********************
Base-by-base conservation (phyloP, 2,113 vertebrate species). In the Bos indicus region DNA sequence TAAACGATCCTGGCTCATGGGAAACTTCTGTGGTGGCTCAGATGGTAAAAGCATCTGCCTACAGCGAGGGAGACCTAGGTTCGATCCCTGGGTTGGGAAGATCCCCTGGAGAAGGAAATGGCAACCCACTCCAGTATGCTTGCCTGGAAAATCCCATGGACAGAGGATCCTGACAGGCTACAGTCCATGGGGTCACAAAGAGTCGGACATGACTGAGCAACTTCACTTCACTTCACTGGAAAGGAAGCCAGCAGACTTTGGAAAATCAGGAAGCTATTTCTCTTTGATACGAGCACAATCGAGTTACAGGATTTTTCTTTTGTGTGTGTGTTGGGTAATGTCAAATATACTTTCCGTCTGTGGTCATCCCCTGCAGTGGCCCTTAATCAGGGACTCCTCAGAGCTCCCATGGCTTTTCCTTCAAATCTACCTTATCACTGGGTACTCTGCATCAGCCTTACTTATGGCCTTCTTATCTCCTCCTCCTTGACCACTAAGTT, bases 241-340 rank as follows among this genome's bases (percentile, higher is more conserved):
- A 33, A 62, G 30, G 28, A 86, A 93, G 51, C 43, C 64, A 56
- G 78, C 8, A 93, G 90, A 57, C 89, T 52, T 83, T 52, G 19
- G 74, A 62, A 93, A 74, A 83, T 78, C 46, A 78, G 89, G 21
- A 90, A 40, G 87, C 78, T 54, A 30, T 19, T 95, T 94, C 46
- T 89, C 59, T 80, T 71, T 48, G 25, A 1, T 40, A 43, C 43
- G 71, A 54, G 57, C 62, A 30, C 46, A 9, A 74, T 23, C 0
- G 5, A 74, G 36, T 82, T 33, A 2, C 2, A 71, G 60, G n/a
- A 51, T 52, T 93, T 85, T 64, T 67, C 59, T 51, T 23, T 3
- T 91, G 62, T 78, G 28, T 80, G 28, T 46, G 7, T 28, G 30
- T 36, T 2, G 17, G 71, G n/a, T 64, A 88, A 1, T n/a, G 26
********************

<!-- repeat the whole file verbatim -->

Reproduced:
Base-by-base conservation (phyloP, 2,113 vertebrate species). In the Bos indicus region DNA sequence TAAACGATCCTGGCTCATGGGAAACTTCTGTGGTGGCTCAGATGGTAAAAGCATCTGCCTACAGCGAGGGAGACCTAGGTTCGATCCCTGGGTTGGGAAGATCCCCTGGAGAAGGAAATGGCAACCCACTCCAGTATGCTTGCCTGGAAAATCCCATGGACAGAGGATCCTGACAGGCTACAGTCCATGGGGTCACAAAGAGTCGGACATGACTGAGCAACTTCACTTCACTTCACTGGAAAGGAAGCCAGCAGACTTTGGAAAATCAGGAAGCTATTTCTCTTTGATACGAGCACAATCGAGTTACAGGATTTTTCTTTTGTGTGTGTGTTGGGTAATGTCAAATATACTTTCCGTCTGTGGTCATCCCCTGCAGTGGCCCTTAATCAGGGACTCCTCAGAGCTCCCATGGCTTTTCCTTCAAATCTACCTTATCACTGGGTACTCTGCATCAGCCTTACTTATGGCCTTCTTATCTCCTCCTCCTTGACCACTAAGTT, bases 241-340 rank as follows among this genome's bases (percentile, higher is more conserved):
- A 33, A 62, G 30, G 28, A 86, A 93, G 51, C 43, C 64, A 56
- G 78, C 8, A 93, G 90, A 57, C 89, T 52, T 83, T 52, G 19
- G 74, A 62, A 93, A 74, A 83, T 78, C 46, A 78, G 89, G 21
- A 90, A 40, G 87, C 78, T 54, A 30, T 19, T 95, T 94, C 46
- T 89, C 59, T 80, T 71, T 48, G 25, A 1, T 40, A 43, C 43
- G 71, A 54, G 57, C 62, A 30, C 46, A 9, A 74, T 23, C 0
- G 5, A 74, G 36, T 82, T 33, A 2, C 2, A 71, G 60, G n/a
- A 51, T 52, T 93, T 85, T 64, T 67, C 59, T 51, T 23, T 3
- T 91, G 62, T 78, G 28, T 80, G 28, T 46, G 7, T 28, G 30
- T 36, T 2, G 17, G 71, G n/a, T 64, A 88, A 1, T n/a, G 26